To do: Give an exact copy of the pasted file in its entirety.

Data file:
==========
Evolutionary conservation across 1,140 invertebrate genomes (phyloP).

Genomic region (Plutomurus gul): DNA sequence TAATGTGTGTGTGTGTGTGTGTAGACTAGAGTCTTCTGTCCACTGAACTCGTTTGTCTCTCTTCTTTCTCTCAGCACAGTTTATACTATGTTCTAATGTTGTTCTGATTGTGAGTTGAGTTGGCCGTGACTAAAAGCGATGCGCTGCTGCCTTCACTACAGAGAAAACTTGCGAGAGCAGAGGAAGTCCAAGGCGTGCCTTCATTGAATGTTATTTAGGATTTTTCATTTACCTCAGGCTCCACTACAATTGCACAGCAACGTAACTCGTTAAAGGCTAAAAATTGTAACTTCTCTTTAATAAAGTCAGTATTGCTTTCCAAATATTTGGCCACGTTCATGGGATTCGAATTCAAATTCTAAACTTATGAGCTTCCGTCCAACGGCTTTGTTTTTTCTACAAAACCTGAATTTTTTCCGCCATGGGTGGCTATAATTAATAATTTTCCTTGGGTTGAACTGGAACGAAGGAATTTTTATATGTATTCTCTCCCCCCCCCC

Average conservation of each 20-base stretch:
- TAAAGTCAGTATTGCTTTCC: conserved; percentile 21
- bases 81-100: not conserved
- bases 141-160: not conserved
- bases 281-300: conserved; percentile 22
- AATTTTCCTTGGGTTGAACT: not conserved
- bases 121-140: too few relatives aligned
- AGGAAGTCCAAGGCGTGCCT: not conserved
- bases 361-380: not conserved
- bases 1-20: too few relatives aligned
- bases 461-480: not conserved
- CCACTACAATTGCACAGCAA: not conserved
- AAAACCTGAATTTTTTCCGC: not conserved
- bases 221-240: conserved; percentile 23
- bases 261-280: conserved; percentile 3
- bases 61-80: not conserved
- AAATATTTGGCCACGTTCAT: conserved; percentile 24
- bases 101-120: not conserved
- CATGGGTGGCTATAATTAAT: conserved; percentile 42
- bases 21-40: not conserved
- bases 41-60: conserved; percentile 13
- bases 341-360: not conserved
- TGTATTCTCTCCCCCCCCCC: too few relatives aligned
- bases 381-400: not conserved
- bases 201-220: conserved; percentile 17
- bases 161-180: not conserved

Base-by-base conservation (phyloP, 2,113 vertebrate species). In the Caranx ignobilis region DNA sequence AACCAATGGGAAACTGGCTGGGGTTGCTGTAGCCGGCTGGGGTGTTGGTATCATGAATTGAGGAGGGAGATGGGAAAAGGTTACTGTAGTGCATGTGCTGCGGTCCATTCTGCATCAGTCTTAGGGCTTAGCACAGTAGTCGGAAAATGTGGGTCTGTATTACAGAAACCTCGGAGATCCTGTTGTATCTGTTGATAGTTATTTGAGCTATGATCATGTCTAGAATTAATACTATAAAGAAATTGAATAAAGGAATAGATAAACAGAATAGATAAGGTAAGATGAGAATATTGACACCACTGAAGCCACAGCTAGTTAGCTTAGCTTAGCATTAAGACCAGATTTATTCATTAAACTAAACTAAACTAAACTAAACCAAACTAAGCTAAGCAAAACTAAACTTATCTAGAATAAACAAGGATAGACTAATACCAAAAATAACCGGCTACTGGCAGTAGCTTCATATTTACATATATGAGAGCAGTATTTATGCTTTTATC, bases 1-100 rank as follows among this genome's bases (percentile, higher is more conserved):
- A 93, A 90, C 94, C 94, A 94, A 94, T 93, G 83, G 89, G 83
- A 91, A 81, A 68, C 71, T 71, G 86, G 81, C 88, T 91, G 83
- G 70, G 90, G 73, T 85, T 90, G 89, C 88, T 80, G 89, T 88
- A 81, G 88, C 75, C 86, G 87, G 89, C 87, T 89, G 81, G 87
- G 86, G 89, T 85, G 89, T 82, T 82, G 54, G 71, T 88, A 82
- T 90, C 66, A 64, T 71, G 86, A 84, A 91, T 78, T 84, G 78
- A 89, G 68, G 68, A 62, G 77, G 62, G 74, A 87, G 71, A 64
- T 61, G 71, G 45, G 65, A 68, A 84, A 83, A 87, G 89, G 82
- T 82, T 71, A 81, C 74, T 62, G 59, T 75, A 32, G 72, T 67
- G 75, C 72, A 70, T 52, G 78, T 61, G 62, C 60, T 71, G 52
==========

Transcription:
Evolutionary conservation across 1,140 invertebrate genomes (phyloP).

Genomic region (Plutomurus gul): DNA sequence TAATGTGTGTGTGTGTGTGTGTAGACTAGAGTCTTCTGTCCACTGAACTCGTTTGTCTCTCTTCTTTCTCTCAGCACAGTTTATACTATGTTCTAATGTTGTTCTGATTGTGAGTTGAGTTGGCCGTGACTAAAAGCGATGCGCTGCTGCCTTCACTACAGAGAAAACTTGCGAGAGCAGAGGAAGTCCAAGGCGTGCCTTCATTGAATGTTATTTAGGATTTTTCATTTACCTCAGGCTCCACTACAATTGCACAGCAACGTAACTCGTTAAAGGCTAAAAATTGTAACTTCTCTTTAATAAAGTCAGTATTGCTTTCCAAATATTTGGCCACGTTCATGGGATTCGAATTCAAATTCTAAACTTATGAGCTTCCGTCCAACGGCTTTGTTTTTTCTACAAAACCTGAATTTTTTCCGCCATGGGTGGCTATAATTAATAATTTTCCTTGGGTTGAACTGGAACGAAGGAATTTTTATATGTATTCTCTCCCCCCCCCC

Average conservation of each 20-base stretch:
- TAAAGTCAGTATTGCTTTCC: conserved; percentile 21
- bases 81-100: not conserved
- bases 141-160: not conserved
- bases 281-300: conserved; percentile 22
- AATTTTCCTTGGGTTGAACT: not conserved
- bases 121-140: too few relatives aligned
- AGGAAGTCCAAGGCGTGCCT: not conserved
- bases 361-380: not conserved
- bases 1-20: too few relatives aligned
- bases 461-480: not conserved
- CCACTACAATTGCACAGCAA: not conserved
- AAAACCTGAATTTTTTCCGC: not conserved
- bases 221-240: conserved; percentile 23
- bases 261-280: conserved; percentile 3
- bases 61-80: not conserved
- AAATATTTGGCCACGTTCAT: conserved; percentile 24
- bases 101-120: not conserved
- CATGGGTGGCTATAATTAAT: conserved; percentile 42
- bases 21-40: not conserved
- bases 41-60: conserved; percentile 13
- bases 341-360: not conserved
- TGTATTCTCTCCCCCCCCCC: too few relatives aligned
- bases 381-400: not conserved
- bases 201-220: conserved; percentile 17
- bases 161-180: not conserved

Base-by-base conservation (phyloP, 2,113 vertebrate species). In the Caranx ignobilis region DNA sequence AACCAATGGGAAACTGGCTGGGGTTGCTGTAGCCGGCTGGGGTGTTGGTATCATGAATTGAGGAGGGAGATGGGAAAAGGTTACTGTAGTGCATGTGCTGCGGTCCATTCTGCATCAGTCTTAGGGCTTAGCACAGTAGTCGGAAAATGTGGGTCTGTATTACAGAAACCTCGGAGATCCTGTTGTATCTGTTGATAGTTATTTGAGCTATGATCATGTCTAGAATTAATACTATAAAGAAATTGAATAAAGGAATAGATAAACAGAATAGATAAGGTAAGATGAGAATATTGACACCACTGAAGCCACAGCTAGTTAGCTTAGCTTAGCATTAAGACCAGATTTATTCATTAAACTAAACTAAACTAAACTAAACCAAACTAAGCTAAGCAAAACTAAACTTATCTAGAATAAACAAGGATAGACTAATACCAAAAATAACCGGCTACTGGCAGTAGCTTCATATTTACATATATGAGAGCAGTATTTATGCTTTTATC, bases 1-100 rank as follows among this genome's bases (percentile, higher is more conserved):
- A 93, A 90, C 94, C 94, A 94, A 94, T 93, G 83, G 89, G 83
- A 91, A 81, A 68, C 71, T 71, G 86, G 81, C 88, T 91, G 83
- G 70, G 90, G 73, T 85, T 90, G 89, C 88, T 80, G 89, T 88
- A 81, G 88, C 75, C 86, G 87, G 89, C 87, T 89, G 81, G 87
- G 86, G 89, T 85, G 89, T 82, T 82, G 54, G 71, T 88, A 82
- T 90, C 66, A 64, T 71, G 86, A 84, A 91, T 78, T 84, G 78
- A 89, G 68, G 68, A 62, G 77, G 62, G 74, A 87, G 71, A 64
- T 61, G 71, G 45, G 65, A 68, A 84, A 83, A 87, G 89, G 82
- T 82, T 71, A 81, C 74, T 62, G 59, T 75, A 32, G 72, T 67
- G 75, C 72, A 70, T 52, G 78, T 61, G 62, C 60, T 71, G 52